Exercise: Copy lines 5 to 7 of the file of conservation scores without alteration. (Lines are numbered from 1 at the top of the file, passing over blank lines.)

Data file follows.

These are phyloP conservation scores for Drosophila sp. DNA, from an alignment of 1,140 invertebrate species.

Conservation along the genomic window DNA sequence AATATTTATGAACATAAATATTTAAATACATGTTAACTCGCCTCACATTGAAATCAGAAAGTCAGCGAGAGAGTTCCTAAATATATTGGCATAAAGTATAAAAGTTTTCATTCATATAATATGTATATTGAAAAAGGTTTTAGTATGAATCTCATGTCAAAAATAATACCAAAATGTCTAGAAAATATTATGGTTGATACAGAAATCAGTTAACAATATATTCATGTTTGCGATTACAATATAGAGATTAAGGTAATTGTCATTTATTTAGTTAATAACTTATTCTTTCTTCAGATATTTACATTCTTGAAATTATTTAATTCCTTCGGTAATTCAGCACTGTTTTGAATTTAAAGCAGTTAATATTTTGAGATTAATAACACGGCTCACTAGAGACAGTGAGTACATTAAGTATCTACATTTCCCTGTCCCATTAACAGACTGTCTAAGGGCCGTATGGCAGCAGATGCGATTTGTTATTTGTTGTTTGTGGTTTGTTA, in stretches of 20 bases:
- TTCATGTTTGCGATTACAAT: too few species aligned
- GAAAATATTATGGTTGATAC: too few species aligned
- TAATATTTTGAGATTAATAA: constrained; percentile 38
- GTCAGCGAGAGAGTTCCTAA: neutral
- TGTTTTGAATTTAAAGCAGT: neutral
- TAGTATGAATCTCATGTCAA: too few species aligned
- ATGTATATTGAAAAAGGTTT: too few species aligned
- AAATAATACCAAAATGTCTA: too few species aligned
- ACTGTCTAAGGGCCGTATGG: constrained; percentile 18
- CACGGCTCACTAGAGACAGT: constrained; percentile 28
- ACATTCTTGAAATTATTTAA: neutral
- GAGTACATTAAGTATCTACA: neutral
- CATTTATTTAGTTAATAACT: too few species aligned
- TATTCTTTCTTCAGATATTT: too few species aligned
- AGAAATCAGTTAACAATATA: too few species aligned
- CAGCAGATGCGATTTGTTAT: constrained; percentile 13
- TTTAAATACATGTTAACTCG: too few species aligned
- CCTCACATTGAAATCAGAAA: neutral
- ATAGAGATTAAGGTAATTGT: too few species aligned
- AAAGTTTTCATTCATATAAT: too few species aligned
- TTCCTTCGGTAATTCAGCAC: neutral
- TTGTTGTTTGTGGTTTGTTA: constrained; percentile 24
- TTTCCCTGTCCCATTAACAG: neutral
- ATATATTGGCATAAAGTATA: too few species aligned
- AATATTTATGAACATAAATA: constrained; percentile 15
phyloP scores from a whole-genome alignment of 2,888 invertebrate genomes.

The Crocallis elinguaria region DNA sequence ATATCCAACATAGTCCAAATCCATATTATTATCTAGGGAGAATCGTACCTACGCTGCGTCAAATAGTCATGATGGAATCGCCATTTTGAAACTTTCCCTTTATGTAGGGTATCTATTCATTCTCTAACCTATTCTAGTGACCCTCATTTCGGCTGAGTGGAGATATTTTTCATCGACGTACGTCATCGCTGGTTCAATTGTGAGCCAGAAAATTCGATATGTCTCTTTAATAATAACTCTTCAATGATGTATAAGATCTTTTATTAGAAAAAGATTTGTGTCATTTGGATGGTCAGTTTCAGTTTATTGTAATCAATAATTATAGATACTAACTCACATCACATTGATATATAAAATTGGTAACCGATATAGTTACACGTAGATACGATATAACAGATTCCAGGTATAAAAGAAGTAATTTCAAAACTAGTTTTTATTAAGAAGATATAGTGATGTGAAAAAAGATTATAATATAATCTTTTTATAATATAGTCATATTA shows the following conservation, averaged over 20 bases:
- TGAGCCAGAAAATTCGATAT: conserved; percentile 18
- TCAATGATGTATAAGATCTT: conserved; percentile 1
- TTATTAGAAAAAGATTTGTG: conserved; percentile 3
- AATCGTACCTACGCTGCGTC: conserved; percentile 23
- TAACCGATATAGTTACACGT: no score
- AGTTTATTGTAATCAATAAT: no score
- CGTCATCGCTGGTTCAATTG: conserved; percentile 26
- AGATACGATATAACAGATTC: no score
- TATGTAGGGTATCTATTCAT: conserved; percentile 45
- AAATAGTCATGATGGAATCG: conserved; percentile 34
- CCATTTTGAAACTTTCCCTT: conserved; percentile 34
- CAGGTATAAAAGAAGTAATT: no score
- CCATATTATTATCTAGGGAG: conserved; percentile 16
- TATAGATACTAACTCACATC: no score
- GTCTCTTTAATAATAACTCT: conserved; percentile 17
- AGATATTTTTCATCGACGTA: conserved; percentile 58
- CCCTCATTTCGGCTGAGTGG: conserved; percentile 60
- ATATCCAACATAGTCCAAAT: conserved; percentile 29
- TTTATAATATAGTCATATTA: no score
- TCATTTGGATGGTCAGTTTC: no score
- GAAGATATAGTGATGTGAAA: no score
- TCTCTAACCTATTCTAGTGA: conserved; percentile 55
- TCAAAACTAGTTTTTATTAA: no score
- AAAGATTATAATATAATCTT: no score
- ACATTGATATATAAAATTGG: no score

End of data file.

- TAATATTTTGAGATTAATAA: constrained; percentile 38
- GTCAGCGAGAGAGTTCCTAA: neutral
- TGTTTTGAATTTAAAGCAGT: neutral